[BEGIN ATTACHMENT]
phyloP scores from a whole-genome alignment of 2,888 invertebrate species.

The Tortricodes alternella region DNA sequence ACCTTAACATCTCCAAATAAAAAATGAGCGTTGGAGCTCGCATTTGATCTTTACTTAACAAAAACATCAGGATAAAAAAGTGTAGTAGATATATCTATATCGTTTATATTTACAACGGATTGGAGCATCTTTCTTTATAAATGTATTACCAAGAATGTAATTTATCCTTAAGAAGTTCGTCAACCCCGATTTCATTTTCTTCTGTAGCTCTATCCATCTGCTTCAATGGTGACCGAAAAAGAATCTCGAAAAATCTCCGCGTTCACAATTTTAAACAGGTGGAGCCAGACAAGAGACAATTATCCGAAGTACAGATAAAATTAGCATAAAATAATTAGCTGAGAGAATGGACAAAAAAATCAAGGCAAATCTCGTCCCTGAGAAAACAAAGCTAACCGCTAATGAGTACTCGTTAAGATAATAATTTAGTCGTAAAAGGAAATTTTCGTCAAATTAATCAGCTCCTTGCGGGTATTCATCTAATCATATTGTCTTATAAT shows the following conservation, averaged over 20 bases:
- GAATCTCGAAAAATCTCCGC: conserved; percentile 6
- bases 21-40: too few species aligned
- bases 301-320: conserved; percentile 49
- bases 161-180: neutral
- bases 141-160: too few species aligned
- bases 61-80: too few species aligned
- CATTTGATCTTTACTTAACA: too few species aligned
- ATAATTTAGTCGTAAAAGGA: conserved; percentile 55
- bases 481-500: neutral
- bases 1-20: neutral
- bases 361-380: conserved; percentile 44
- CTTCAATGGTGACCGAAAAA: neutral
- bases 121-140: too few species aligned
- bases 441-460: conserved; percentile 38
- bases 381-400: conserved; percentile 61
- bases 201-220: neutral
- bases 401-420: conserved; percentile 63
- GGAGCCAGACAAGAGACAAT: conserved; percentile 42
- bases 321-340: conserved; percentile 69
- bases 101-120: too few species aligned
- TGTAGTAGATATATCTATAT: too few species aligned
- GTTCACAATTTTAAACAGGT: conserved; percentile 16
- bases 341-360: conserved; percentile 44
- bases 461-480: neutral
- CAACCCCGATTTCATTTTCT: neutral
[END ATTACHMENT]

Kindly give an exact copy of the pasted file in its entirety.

phyloP scores from a whole-genome alignment of 2,888 invertebrate species.

The Tortricodes alternella region DNA sequence ACCTTAACATCTCCAAATAAAAAATGAGCGTTGGAGCTCGCATTTGATCTTTACTTAACAAAAACATCAGGATAAAAAAGTGTAGTAGATATATCTATATCGTTTATATTTACAACGGATTGGAGCATCTTTCTTTATAAATGTATTACCAAGAATGTAATTTATCCTTAAGAAGTTCGTCAACCCCGATTTCATTTTCTTCTGTAGCTCTATCCATCTGCTTCAATGGTGACCGAAAAAGAATCTCGAAAAATCTCCGCGTTCACAATTTTAAACAGGTGGAGCCAGACAAGAGACAATTATCCGAAGTACAGATAAAATTAGCATAAAATAATTAGCTGAGAGAATGGACAAAAAAATCAAGGCAAATCTCGTCCCTGAGAAAACAAAGCTAACCGCTAATGAGTACTCGTTAAGATAATAATTTAGTCGTAAAAGGAAATTTTCGTCAAATTAATCAGCTCCTTGCGGGTATTCATCTAATCATATTGTCTTATAAT shows the following conservation, averaged over 20 bases:
- GAATCTCGAAAAATCTCCGC: conserved; percentile 6
- bases 21-40: too few species aligned
- bases 301-320: conserved; percentile 49
- bases 161-180: neutral
- bases 141-160: too few species aligned
- bases 61-80: too few species aligned
- CATTTGATCTTTACTTAACA: too few species aligned
- ATAATTTAGTCGTAAAAGGA: conserved; percentile 55
- bases 481-500: neutral
- bases 1-20: neutral
- bases 361-380: conserved; percentile 44
- CTTCAATGGTGACCGAAAAA: neutral
- bases 121-140: too few species aligned
- bases 441-460: conserved; percentile 38
- bases 381-400: conserved; percentile 61
- bases 201-220: neutral
- bases 401-420: conserved; percentile 63
- GGAGCCAGACAAGAGACAAT: conserved; percentile 42
- bases 321-340: conserved; percentile 69
- bases 101-120: too few species aligned
- TGTAGTAGATATATCTATAT: too few species aligned
- GTTCACAATTTTAAACAGGT: conserved; percentile 16
- bases 341-360: conserved; percentile 44
- bases 461-480: neutral
- CAACCCCGATTTCATTTTCT: neutral